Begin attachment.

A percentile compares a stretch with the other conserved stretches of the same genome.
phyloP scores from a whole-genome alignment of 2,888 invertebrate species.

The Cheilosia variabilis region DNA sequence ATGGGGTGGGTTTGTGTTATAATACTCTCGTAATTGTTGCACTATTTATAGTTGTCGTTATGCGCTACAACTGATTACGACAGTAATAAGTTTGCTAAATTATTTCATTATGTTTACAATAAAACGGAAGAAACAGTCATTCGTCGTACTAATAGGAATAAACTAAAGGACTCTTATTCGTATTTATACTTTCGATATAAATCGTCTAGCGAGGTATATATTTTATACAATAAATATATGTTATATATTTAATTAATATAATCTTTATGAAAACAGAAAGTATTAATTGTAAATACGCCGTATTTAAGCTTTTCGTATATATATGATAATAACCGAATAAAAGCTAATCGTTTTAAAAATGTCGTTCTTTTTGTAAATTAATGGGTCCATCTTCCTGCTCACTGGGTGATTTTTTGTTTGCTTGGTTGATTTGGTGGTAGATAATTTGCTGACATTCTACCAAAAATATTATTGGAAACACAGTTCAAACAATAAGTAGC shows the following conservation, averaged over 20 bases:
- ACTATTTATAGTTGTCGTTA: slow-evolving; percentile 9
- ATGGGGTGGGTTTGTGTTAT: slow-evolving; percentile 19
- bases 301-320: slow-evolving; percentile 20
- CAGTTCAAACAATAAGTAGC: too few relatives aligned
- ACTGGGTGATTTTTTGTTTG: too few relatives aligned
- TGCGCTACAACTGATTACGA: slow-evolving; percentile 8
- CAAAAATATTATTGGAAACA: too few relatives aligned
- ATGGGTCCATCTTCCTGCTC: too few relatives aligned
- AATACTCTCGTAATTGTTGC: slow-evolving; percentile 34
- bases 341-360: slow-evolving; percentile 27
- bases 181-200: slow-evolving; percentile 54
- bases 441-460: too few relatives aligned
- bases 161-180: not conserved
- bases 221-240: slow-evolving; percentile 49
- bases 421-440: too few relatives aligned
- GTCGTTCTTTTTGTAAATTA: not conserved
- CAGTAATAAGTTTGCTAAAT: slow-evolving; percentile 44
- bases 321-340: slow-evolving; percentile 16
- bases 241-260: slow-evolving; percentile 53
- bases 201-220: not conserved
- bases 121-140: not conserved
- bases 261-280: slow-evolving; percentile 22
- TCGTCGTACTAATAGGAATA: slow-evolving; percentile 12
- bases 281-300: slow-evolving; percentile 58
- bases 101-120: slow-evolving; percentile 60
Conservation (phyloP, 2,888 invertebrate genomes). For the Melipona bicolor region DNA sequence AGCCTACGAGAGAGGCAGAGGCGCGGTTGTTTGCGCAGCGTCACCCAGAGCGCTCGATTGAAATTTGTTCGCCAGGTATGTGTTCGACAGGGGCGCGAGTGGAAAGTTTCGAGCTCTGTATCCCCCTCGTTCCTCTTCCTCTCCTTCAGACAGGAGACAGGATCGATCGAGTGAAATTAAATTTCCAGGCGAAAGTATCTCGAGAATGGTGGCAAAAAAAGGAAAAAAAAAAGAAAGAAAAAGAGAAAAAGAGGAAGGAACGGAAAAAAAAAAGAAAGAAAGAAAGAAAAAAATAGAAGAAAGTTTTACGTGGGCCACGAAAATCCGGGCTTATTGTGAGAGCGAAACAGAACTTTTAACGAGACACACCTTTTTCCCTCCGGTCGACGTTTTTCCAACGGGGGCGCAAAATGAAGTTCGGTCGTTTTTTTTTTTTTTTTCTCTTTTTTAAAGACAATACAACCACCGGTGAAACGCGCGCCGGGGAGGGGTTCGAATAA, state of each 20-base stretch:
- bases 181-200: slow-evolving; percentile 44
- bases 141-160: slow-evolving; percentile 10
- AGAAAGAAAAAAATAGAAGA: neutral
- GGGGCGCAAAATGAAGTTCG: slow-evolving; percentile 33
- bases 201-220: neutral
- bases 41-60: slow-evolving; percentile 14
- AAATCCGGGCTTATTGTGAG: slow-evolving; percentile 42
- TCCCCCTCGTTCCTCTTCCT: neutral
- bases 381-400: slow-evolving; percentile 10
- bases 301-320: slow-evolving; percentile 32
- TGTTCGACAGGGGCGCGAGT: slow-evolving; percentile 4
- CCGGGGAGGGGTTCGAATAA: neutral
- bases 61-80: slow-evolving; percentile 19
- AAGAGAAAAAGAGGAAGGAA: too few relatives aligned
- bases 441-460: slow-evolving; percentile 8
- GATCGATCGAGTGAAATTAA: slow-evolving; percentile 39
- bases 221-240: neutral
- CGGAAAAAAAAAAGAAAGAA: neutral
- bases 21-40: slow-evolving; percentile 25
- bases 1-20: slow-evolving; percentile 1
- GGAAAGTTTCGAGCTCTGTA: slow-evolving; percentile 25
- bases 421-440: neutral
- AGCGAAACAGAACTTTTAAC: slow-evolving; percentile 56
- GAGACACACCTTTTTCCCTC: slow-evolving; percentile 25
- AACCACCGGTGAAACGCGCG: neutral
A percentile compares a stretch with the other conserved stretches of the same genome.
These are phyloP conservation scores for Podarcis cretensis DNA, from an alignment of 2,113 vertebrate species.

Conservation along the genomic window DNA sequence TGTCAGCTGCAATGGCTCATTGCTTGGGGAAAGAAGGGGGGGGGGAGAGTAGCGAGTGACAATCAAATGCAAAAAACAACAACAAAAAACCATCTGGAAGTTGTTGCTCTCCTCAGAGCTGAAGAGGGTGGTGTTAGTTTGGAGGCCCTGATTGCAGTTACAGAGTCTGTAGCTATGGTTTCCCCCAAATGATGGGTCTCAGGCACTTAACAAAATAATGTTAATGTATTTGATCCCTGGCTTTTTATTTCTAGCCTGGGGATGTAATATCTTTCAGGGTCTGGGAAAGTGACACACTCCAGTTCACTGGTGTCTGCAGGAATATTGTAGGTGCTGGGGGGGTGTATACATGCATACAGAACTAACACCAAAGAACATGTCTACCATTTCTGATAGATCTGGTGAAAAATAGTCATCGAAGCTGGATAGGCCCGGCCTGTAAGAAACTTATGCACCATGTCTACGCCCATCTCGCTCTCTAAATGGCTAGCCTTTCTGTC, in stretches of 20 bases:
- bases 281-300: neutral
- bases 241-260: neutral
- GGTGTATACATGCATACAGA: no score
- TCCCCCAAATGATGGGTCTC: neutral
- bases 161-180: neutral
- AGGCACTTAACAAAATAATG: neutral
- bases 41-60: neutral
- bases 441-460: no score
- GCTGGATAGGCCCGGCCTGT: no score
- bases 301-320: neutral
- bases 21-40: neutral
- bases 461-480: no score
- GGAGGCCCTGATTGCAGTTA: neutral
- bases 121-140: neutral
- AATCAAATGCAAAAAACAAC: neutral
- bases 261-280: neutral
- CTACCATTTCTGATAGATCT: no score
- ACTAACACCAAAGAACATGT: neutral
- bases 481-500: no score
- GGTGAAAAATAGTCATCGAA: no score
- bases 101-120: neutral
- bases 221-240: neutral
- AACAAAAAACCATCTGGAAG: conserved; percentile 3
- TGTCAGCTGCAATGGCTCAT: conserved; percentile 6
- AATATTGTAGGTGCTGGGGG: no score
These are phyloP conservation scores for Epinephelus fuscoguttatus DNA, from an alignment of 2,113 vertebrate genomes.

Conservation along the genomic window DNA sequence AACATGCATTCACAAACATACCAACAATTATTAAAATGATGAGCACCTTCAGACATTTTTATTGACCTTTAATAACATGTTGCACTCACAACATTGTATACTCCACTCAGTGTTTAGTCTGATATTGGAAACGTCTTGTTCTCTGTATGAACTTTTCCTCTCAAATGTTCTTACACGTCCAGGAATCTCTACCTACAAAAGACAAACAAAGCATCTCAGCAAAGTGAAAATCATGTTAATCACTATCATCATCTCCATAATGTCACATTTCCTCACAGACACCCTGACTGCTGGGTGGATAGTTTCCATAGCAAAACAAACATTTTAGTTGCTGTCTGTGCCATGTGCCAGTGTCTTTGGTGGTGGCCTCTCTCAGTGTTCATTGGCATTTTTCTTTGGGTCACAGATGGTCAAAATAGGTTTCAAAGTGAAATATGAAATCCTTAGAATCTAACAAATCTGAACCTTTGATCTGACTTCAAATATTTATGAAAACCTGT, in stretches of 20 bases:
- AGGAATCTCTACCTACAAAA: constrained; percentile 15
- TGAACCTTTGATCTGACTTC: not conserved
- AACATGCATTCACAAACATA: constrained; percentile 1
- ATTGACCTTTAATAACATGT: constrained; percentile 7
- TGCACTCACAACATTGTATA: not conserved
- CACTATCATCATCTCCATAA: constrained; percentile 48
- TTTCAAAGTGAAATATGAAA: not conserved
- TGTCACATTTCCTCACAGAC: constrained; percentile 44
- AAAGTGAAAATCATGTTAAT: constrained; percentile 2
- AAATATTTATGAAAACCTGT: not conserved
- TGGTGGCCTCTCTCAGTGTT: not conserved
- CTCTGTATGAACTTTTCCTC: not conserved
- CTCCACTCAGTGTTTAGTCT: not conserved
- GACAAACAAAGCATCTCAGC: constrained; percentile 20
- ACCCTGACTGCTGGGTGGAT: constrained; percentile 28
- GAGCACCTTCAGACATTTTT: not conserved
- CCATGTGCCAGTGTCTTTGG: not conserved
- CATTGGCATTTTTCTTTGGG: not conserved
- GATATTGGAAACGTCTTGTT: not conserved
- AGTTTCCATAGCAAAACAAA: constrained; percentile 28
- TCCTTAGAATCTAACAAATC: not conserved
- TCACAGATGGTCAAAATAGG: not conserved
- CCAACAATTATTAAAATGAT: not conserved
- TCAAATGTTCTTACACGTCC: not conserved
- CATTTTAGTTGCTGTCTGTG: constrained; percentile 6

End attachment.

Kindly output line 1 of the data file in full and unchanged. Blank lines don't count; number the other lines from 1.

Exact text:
A percentile compares a stretch with the other conserved stretches of the same genome.